Embrace the Blooms: A Guide to Planting Early Summer Bulbs, Corms & Tubers in Your Raised Garden Bed

As the days grow longer and the sun begins to warm the soil, gardeners eagerly anticipate the arrival of early summer blooms. To ensure a garden bursting with color and vitality, consider planting a variety of bulbs, corms, and tubers in your raised garden bed. In this article, we'll explore the benefits of raised garden beding and provide a step-by-step guide on how to plant these delightful additions to your garden.

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Benefits of Raised garden beding:

Raised garden beding offers numerous advantages for cultivating bulbs, corms, and tubers. The elevated structure provides better drainage, prevents soil compaction, and allows for easier weed control. Additionally, raised beds warm up faster in the spring, creating an ideal environment for early summer bloomers that thrive in well-drained, warm soil.

Choosing the Right Bulbs, Corms & Tubers:

Before diving into the planting process, it's essential to select the right bulbs, corms, and tubers for your raised garden bed. Popular choices for early summer blooms include dahlias, gladiolus, lilies, and begonias. Ensure you choose varieties that are well-suited to your climate and growing conditions.

Steps for Planting Early Summer Bulbs, Corms & Tubers:

Prepare the Soil:

  • Begin by preparing the soil in your raised bed. Mix in well-rotted compost or organic matter to enhance fertility and improve drainage. Raised beds often have superior soil structure, making it easier for these plants to establish their root systems.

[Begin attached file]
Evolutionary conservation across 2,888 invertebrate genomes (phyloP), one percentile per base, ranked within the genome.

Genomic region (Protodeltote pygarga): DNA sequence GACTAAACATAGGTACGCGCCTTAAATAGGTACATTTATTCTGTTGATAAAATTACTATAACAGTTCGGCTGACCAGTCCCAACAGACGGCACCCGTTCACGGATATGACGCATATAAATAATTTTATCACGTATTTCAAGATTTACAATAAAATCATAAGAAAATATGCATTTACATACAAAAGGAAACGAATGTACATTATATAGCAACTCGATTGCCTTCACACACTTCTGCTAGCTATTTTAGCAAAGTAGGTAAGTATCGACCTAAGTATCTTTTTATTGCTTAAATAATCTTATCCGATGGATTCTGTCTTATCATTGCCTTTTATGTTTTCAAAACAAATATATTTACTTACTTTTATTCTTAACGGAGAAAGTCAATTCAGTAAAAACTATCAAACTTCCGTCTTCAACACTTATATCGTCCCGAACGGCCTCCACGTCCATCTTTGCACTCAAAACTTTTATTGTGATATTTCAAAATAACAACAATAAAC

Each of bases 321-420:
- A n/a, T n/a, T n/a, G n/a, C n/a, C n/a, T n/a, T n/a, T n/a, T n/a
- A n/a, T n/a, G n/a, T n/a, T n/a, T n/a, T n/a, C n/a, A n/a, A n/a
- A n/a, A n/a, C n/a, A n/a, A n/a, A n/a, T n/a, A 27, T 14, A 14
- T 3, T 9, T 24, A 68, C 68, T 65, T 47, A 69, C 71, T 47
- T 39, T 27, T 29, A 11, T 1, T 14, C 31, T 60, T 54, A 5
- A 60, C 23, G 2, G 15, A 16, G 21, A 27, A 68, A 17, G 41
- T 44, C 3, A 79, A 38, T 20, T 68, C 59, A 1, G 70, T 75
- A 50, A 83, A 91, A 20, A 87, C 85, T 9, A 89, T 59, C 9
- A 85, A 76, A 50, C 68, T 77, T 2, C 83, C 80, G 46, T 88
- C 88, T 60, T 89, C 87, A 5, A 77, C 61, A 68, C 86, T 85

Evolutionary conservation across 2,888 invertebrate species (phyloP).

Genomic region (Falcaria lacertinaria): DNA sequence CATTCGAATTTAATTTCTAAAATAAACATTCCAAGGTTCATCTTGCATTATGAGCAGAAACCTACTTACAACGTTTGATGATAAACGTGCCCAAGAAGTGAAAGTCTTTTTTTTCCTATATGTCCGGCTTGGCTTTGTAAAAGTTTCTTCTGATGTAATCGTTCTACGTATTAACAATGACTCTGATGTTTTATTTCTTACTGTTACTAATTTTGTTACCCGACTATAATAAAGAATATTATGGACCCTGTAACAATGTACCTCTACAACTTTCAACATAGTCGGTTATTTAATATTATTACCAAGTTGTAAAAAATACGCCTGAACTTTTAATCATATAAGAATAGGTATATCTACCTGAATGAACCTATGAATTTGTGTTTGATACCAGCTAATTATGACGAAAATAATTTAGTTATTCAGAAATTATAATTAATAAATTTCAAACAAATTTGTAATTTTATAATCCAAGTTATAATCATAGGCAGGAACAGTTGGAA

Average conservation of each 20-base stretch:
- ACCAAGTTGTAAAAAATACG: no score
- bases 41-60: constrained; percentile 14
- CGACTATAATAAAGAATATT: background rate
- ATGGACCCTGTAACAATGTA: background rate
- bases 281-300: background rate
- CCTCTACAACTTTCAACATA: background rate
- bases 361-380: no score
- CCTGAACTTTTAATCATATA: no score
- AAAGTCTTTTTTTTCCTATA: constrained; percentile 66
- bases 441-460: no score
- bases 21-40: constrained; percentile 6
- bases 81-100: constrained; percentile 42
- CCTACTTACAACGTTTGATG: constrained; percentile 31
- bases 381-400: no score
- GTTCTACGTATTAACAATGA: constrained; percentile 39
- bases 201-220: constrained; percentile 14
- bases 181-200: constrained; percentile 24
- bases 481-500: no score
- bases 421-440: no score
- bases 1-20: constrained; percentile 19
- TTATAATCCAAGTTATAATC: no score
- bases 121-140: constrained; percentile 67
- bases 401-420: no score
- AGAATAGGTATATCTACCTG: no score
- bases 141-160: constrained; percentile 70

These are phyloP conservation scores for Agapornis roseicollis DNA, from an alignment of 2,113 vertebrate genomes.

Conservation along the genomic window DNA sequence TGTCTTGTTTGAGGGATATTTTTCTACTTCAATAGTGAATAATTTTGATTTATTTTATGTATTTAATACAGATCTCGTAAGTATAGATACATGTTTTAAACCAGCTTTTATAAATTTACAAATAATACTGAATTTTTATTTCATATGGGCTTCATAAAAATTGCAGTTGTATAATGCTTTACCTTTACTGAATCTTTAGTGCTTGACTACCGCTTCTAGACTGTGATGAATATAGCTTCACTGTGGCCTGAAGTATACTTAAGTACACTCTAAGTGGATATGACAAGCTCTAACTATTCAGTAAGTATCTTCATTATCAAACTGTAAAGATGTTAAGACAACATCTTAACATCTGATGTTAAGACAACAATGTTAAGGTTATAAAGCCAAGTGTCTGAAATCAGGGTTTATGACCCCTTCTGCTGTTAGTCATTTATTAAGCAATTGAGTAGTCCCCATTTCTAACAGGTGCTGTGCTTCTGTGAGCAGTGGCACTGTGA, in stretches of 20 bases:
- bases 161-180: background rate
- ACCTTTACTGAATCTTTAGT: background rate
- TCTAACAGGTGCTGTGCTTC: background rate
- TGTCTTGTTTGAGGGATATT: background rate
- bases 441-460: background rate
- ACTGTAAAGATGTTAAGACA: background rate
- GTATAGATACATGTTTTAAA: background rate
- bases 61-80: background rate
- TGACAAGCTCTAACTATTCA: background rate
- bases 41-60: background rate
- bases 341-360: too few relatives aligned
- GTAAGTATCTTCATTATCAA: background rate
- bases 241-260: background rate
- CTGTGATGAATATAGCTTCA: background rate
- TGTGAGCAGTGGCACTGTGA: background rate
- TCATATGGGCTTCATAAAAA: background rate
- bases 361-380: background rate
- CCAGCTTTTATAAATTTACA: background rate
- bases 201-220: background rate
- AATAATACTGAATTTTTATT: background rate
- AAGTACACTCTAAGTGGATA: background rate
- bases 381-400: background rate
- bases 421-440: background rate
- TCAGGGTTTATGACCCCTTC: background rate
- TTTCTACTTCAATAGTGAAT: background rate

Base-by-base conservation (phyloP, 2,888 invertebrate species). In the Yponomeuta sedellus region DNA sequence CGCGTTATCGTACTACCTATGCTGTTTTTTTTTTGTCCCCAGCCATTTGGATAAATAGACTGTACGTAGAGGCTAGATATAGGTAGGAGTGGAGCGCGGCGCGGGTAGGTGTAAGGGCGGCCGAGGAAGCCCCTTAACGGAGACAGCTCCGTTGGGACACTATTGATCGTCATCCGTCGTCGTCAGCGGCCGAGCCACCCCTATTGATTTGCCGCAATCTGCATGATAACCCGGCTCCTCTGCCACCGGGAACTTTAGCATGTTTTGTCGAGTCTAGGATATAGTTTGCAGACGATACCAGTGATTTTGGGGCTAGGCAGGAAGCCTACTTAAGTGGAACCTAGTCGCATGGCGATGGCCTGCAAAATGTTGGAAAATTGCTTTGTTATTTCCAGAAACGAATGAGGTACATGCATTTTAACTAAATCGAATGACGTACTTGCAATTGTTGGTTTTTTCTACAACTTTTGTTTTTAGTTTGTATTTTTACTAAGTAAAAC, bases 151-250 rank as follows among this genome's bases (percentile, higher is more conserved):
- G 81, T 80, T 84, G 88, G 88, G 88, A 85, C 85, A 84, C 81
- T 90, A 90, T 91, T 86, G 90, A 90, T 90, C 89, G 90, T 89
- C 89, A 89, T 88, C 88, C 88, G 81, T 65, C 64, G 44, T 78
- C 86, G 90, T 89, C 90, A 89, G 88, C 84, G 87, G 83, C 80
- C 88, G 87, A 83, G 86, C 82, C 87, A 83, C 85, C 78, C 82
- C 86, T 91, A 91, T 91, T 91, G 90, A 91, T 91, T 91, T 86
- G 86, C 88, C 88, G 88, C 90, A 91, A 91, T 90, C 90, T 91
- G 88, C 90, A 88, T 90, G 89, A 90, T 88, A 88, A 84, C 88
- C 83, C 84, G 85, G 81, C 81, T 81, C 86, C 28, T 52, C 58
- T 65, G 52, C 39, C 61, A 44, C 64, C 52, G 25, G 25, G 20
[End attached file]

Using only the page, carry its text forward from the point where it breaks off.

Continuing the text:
Choose the Right Location:

  • Select a sunny location for your raised garden bed, as most bulbs, corms, and tubers thrive in full sunlight. Adequate sun exposure ensures robust growth and vibrant blooms.

Planting Depth and Spacing:

  • Follow the specific planting guidelines for each type of bulb, corm, or tuber. Generally, a good rule of thumb is to plant them at a depth that is two to three times their diameter. Be mindful of spacing to allow for proper air circulation and prevent overcrowding.


  • After planting, water the bed thoroughly to settle the soil and initiate the growth process. Maintain consistent moisture, especially during the initial stages of growth. Avoid overwatering to prevent bulb rot, a common issue with waterlogged soil.

Mulch and Fertilize:

  • Apply a layer of mulch to help conserve moisture, suppress weeds, and regulate soil temperature. Additionally, feed your plants with a balanced fertilizer to promote healthy foliage and robust blooms.

Staking if Necessary:

  • Some taller plants, like gladiolus, may require staking to support their height and prevent bending or breaking. Install stakes at the time of planting to avoid damaging the roots later on.

Monitor and Enjoy:

  • Keep a watchful eye on your raised garden bed as the bulbs, corms, and tubers grow and bloom. Regularly deadhead spent flowers to encourage continuous blooming and maintain the bed's overall appearance.

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Planting early summer bulbs, corms, and tubers in your raised garden bed is a rewarding endeavor that promises a tapestry of colors and textures. By following these simple steps, you'll be well on your way to creating a vibrant and flourishing garden that will be the envy of your neighborhood. Embrace the beauty of nature as your raised bed bursts into a symphony of early summer blooms!